Tuesday, October 25, 2011

Go Hard

Dear friends,

I’m a week into The Crucible. I have to say I really feel like an English teacher now. Each day we start with the Go Vocab (word of the day) and then head onto a topical Do Now (Should you forgive people who have wronged you?) and then we launch into our DRAMATIC READING. A dramatic reading might be a student trudging through 17th century English (as perceived by Arthur Miller) in a monotone voice, or it might be someone standing on top of their desk shouting, “I’ll give you a pointy reckoning”( That’s right readers Abigail Williams goes hard).

In the course of teaching The CrucibleI’ve met challenges like, “Hey, where is all of this headed?” Or “Why is that student screaming at the top of their longs in the hallway and narrating their own actions?” or “Oh my, the Do Now and Vocab have taken twenty-four minutes instead of nine!” Managing time is a challenge.

The greatest hurdle for this week, and the next, is to figure out the proper pacing for the play. How fast should we move through the Acts? Etc. Right now we a trudging, which (if I were to be candid) is somewhat comforting because at least I know what I can teach each day…so maybe I’m clinging a bit.

There are days that teaching feels like high fiving the universe and others when you feel like the universe drugged you and left you by the side of the road without your shoes. The roller coaster of your first year leads most people to say that you “survive it,” which I won’t disagree with.

Let’s end with a high five moments: three of my students who are talented calligraphers made me some awesome signs for my Shout Out Board and The Crucible Plot and Analysis bulletin board (Yes Readers, Mr. Stevens goes hard).

Pictures to come,


Sunday, October 16, 2011

The Cure for Sleepless Nights

Dear friends,

In high school I adopted a strange sleep schedule that would often leave me unable to sleep when I really needed to. I would be up on a school night until three or four in the morning. The time would be spent reading, writing and running over different scenarios in my head. At a certain point the carnival behind your eyes gets going a little too fast and you start thinking that maybe you don’t even need sleep. Eventually you crash and when the alarm blares you to wakefulness you hate that four am self – so it goes.

Last night I returned to that for the first time in four or five years staring at the ceiling, which after a few hours of tossing and turning slowly turns to talking to the ceiling.

“Why can’t I sleep?”

“Are you even listening?”

“What price bananas?”

“Why are there so many relationships that are really just secret eye contact that has no communicative substance and are supposed to be exciting because of that?”

“I really don’t want to call the parents of my sixth period students so I keep losing the paper with their numbers.”

“I forgot to buy floss.”

After a time this too lost its novelty so I opened my computer. On the internet time loses its meaning. Company and entertainment are at your fingertips, and 2:19 am is just three number separated by a colon.

But then Monday started to press its bald and angry head into my consciousness. Monday is a bald male that does not floss, and has emotional issues. Monday has emotional issues of the kind that manifest in a cry in the middle of dinner on date number two. They force you to pretend to take a phone call so you can get out of there and promise yourself never to date someone from the office again. After that date you pity him whenever you see him by the water cooler, but not when he’s standing by his car in the parking lot staring at you. That’s what Monday is like.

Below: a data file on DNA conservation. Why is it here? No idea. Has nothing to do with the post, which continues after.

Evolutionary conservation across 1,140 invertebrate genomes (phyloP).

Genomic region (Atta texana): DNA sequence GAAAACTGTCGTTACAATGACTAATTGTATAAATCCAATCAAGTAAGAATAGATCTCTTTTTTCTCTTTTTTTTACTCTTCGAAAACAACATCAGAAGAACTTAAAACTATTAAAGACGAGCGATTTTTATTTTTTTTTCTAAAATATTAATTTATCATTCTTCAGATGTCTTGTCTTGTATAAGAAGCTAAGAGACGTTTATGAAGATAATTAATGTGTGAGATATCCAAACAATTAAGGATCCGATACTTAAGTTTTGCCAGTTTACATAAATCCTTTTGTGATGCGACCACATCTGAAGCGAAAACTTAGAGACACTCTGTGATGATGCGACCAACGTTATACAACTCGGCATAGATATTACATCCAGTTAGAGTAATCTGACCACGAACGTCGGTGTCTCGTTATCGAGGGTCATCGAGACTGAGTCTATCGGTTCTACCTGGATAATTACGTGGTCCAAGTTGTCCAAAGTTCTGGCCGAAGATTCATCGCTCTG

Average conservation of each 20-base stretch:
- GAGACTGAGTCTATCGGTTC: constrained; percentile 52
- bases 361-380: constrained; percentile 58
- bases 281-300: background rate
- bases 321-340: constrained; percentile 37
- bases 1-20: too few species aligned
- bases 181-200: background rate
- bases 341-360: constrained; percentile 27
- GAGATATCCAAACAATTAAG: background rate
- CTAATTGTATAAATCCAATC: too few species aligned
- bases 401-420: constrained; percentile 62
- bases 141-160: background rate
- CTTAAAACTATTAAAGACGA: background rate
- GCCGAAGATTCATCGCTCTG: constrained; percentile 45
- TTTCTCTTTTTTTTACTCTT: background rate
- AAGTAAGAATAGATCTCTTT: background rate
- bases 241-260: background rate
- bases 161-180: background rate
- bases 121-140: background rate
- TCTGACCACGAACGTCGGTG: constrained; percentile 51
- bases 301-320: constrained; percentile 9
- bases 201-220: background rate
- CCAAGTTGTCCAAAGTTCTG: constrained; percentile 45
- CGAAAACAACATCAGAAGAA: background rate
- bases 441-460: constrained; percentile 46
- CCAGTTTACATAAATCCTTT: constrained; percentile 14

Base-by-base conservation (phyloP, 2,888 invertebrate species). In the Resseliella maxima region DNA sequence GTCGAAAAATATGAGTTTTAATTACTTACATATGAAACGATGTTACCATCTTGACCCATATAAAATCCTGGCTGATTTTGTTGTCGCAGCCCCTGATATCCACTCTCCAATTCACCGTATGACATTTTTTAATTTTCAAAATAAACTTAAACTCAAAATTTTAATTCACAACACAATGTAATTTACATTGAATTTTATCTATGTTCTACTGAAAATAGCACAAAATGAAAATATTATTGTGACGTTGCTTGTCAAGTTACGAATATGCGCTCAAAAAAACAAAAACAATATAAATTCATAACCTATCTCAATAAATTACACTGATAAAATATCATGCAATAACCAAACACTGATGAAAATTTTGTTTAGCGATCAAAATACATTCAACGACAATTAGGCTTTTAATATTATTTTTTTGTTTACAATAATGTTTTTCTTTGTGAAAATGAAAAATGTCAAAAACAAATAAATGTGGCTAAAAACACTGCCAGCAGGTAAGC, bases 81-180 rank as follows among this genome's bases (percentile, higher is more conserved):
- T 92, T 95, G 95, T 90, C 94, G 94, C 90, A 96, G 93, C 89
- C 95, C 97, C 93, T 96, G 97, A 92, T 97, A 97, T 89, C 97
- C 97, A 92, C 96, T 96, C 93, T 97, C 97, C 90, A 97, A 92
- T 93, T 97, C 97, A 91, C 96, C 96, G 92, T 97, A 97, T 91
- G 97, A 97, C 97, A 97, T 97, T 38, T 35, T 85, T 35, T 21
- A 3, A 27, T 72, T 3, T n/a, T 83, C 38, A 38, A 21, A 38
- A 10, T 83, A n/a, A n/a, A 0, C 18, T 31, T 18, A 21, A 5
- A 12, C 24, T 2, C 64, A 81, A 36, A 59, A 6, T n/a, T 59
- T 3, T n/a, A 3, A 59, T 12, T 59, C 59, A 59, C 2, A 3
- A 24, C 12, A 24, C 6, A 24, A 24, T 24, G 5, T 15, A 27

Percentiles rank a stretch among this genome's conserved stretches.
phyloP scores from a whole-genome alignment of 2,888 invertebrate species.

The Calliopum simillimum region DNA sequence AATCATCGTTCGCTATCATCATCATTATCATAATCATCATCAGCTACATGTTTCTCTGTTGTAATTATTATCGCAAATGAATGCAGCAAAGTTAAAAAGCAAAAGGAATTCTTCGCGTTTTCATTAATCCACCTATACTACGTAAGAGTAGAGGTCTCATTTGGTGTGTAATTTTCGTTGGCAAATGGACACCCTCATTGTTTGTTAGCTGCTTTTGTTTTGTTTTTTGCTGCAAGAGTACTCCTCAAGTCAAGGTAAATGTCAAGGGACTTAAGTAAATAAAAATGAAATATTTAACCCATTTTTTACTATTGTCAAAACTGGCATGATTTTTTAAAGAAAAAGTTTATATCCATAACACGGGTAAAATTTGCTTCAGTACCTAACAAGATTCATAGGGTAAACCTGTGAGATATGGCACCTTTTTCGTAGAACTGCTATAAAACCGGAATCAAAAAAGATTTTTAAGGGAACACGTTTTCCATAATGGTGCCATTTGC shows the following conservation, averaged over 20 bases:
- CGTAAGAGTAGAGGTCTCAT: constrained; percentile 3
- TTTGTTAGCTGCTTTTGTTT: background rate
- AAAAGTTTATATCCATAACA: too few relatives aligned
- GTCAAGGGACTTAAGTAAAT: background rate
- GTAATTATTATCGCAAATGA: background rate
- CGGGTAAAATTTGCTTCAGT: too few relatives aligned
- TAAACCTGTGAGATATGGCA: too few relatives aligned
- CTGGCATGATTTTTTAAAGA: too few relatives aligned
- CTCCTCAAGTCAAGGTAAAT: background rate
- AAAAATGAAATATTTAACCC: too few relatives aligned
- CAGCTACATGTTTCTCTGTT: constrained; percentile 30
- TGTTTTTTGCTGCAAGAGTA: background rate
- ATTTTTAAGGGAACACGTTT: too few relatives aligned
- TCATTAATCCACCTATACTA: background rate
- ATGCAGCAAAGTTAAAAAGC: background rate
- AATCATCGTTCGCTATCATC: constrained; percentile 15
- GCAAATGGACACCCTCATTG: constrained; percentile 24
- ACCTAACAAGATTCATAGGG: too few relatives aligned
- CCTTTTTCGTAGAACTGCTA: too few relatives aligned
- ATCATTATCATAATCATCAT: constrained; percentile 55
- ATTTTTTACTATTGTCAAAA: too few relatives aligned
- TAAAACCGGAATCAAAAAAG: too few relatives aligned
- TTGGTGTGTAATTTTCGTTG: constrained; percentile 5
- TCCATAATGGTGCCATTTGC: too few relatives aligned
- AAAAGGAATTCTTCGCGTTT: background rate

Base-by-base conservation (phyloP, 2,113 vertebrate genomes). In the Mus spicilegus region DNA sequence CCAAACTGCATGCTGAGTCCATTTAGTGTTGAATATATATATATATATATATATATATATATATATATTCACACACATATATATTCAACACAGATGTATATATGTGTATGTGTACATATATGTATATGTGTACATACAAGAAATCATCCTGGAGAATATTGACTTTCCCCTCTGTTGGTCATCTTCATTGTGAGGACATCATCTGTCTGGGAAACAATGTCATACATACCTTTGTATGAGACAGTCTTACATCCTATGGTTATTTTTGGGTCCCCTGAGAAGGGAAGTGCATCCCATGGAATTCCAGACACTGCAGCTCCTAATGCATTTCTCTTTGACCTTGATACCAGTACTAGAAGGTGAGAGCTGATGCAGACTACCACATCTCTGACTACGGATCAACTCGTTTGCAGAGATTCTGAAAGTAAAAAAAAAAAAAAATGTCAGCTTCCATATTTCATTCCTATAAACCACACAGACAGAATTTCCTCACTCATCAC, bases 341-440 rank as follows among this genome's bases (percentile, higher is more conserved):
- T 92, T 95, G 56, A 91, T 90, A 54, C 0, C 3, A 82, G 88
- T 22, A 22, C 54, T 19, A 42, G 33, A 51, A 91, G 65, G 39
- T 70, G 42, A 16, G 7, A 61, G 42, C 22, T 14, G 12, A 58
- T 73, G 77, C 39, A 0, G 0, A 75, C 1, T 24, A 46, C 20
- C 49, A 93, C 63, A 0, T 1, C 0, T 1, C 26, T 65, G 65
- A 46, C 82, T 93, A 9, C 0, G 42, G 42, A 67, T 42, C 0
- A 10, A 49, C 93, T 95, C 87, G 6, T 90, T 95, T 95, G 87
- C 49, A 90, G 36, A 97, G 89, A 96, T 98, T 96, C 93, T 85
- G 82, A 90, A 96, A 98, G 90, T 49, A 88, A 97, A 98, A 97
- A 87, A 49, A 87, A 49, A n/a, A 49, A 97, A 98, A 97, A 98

Fateful Monday with all its glitter and glamor – I’ve begun to realize that the anxiety I feel from when the alarm goes off Sunday morning to when I go to bed that night is not productive. Profound I know, I have a four year degree so we can give the credit to Eastern. When the first bell sounds on Monday the day presses on regardless of how much I prepared or how little.

At some point I turned away from the ceiling said, "Everything is going to be ok,” and flipped off the light.


Thursday, October 13, 2011


Dear Friends,

Sometimes you come home from the shop after spending $500 to keep your car running and your computer doesn't work. Sometimes you're trying to leave for a friend's wedding and there's an electrical fire in your house and you don't have power for a week. Sometimes a student looks at you first period and says, "I hate you and I hate your first period," and the person next to them says, "Yeah, me too." Sometimes all these things happen in the same month.

My last post was vague, intellectual and serious; three things white men have gravitated toward in place for emotion for centuries. In my growing up the last year I have not only become wiser, but more introspective. For example I know now that there are a number of careers I will never have: professional athlete, thespian, astronaut, physicist or President. Though that still leaves many options open, I feel that if each decade of your life had a title your 20s might be Disappointment Curbed By Alcohol or The Rest of Your Life.

All of this is to say sometimes you get down a little bit. There are successes though. I have all my desks. The school gave me a laptop a few weeks back - hence my ability to write this. My third period loves to read. One student wrote me two pages about Jay Z's Decoded and told me about his upbringing. I wrote him a letter back detailing events in my own life that mirrored his. This student is a "full-time job" for many teachers. After reading my letter he sat and worked hard the rest of the class period.